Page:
Writing For Television – My first TV script from 1996!

Yesterday whilst looking for something else on the internet, I came across a 20 year-old website that I had created.  It’s no longer live but had been archived away somewhere and I was amazed to find my very first television manuscript on the site.  This was rather fortuitous as the original files are on computers 2 or 3 generations removed from my current machine (which says a lot considering my previous PC lasted so long).  Of course I have the original paper print-outs archived away at home somewhere but to find a digital copy in a file that I could open was a big surprise.  In fact coming across an old treasure trove of my own files nearly 20 years old on an archived website and then finding a way to open it was probably the closest I’ll get to following in the footsteps of my sic-fi heroes of the 23rd century.

This script was actually the reason I got into writing at all, it was my very first effort and it was for Star Trek Voyager.  I wrote several others and they all just about got to the final selection process which is saying something when you remember that they would receive thousands of submissions for each episode shown on TV, all the way from first timers to established television and literary writers.

At least one of mine got rejected as unknown to me at the time of writing it, someone else had submitted an almost identical story just 3 months earlier and as the production schedule takes so long, it took almost a year to find out.  I do remember though watching an episode where the crew land on a planet that is populated by rather confused children and as soon as I saw this, I screamed out to the TV, they’re old people!   Yes like myself, someone else had written about a planet where people age backwards. In the all the years of sci-fi and all the years of Star Trek, who’d have thought someone would beat me to the concept by such a short period of time.  AArrrghhhh!

They might look like kids but these are really old people on a moon where people age in reverse.

They might look like kids but these are really old people on a moon where people age in reverse.

The fact that my first effort was such a relative success despite the fact that I was a student who had never written much of anything aside from essays and papers before made me set my mind towards writing.    Before I knew it, I was writing these scripts for Star Trek, X Files and was also approached to write  a children’s TV cartoon that aired for ITV (the makers of Downton Abbey) when really I should have been doing my Masters essays and thesis.  I got to like doing them as they seemed easy to write and I could write one up from scratch in just a day or two compared to the much longer time it took to research, translate, theorise and write-up for African and Asian history.

I was fortunate that I attended a Television writers class a year or so earlier.  It was ran by 2 or 3 established writers including Brannon Braga, Lolita Fatjo who was the script co-ordinator of the modern Star Trek shows and third person possibly the most famous of them all, Ronald Moore, who not only write for various Star Trek series but also the recent and acclaimed BattleStar Galatica remake.  They were all great people and I got to know Lolita a bit more over the next 15 years or so.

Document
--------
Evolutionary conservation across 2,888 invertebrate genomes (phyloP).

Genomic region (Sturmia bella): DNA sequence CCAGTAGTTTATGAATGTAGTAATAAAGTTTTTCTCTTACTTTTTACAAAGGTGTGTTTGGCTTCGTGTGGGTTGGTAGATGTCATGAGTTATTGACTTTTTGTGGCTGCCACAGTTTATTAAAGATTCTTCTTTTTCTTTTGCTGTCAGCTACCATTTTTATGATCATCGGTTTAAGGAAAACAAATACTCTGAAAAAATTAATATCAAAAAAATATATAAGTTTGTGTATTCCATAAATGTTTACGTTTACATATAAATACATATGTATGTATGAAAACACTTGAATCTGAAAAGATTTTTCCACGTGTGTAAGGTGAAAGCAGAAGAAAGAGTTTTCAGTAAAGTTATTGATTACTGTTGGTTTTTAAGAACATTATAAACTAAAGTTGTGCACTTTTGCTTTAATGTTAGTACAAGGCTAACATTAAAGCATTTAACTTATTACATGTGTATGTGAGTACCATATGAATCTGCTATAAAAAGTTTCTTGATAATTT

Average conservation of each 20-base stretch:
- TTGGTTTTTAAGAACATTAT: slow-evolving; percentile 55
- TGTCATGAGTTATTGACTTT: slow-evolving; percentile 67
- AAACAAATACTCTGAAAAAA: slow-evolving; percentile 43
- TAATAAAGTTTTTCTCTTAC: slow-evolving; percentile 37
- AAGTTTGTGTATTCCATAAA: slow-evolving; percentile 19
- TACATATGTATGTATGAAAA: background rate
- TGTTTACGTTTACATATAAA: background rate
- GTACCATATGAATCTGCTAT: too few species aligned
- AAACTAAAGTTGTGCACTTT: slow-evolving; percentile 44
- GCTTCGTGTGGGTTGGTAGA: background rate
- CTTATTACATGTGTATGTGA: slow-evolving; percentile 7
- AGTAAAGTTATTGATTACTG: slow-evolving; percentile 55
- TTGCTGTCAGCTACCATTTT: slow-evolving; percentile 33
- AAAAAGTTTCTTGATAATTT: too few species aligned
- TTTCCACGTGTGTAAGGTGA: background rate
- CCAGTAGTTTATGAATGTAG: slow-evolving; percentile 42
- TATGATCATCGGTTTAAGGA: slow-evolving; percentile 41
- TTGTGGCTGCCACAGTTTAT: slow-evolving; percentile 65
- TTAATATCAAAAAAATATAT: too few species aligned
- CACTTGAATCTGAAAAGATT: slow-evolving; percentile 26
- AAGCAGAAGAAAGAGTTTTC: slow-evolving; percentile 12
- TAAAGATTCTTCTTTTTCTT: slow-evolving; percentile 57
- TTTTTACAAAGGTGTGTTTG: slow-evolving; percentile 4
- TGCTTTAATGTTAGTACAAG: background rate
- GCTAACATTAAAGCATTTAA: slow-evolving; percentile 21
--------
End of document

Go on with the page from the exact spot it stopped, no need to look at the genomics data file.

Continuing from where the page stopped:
Writing a television manuscript is so much different from writing any other form of fiction so it was quite bizarre for me to have written so much of it before writing more traditional story formats.  There is a specific format to be used and a terminology to.  The people who receive the scripts don’t really want to do too much work with them so you need to have it laid out correctly if you want to be taken seriously.

There is only a brief description in most TV scripts and a lot more dialogue.  This being Star Trek there were the added complications of special effects, interior and exterior scenes and costing too.  Knowing how much things costs to produce on-screen is something of a fine art especially to newcomers so it can often be wise to write it with a conservative view towards costs.  Don’t have too many extras, be careful of your locations and in a show like Trek, check your special effects or planetary locations!   There are several famous anecdotes of established sci-fi writers who wrote or attempted to write for Star Trek but couldn’t get their head around the idea that whereas in a book there are no limitations and you can have a crowd of 10,000 chasing the hero down a fantastical city street, television and television budget can’t handle 10,000, 1,000 or even 100.  Maybe you can have 10 people and not in a street but in between two warehouses.

If you really want to get on the right side of the decision makers for the show then if you can come up with a great idea that involves just using some of the main characters on pre-built sets.  In Star Trek they were called Bottle Shows and you can tell them as the show deals in depth with one or two characters, maybe trapped in a pre-existing set like a Turbolift or shuttle.  These stories are vital as they allow the money saved to be splurged on big budget episodes or similarly help recoup overspend from earlier episodes.  Often though the lack of budget would force the writers and team in general to come up with a great character show.  Two people stuck in a room together who hate each other, or in peril force the writer to delve deep into the characterisation and relationships which are rewarding for viewers and may have long lasting impact on the show in future years.   Often such shows are selected because the show-runners simply want a change of pace, the audience can only handle so many action/comedy/drama/horror episodes in each part of the TV season.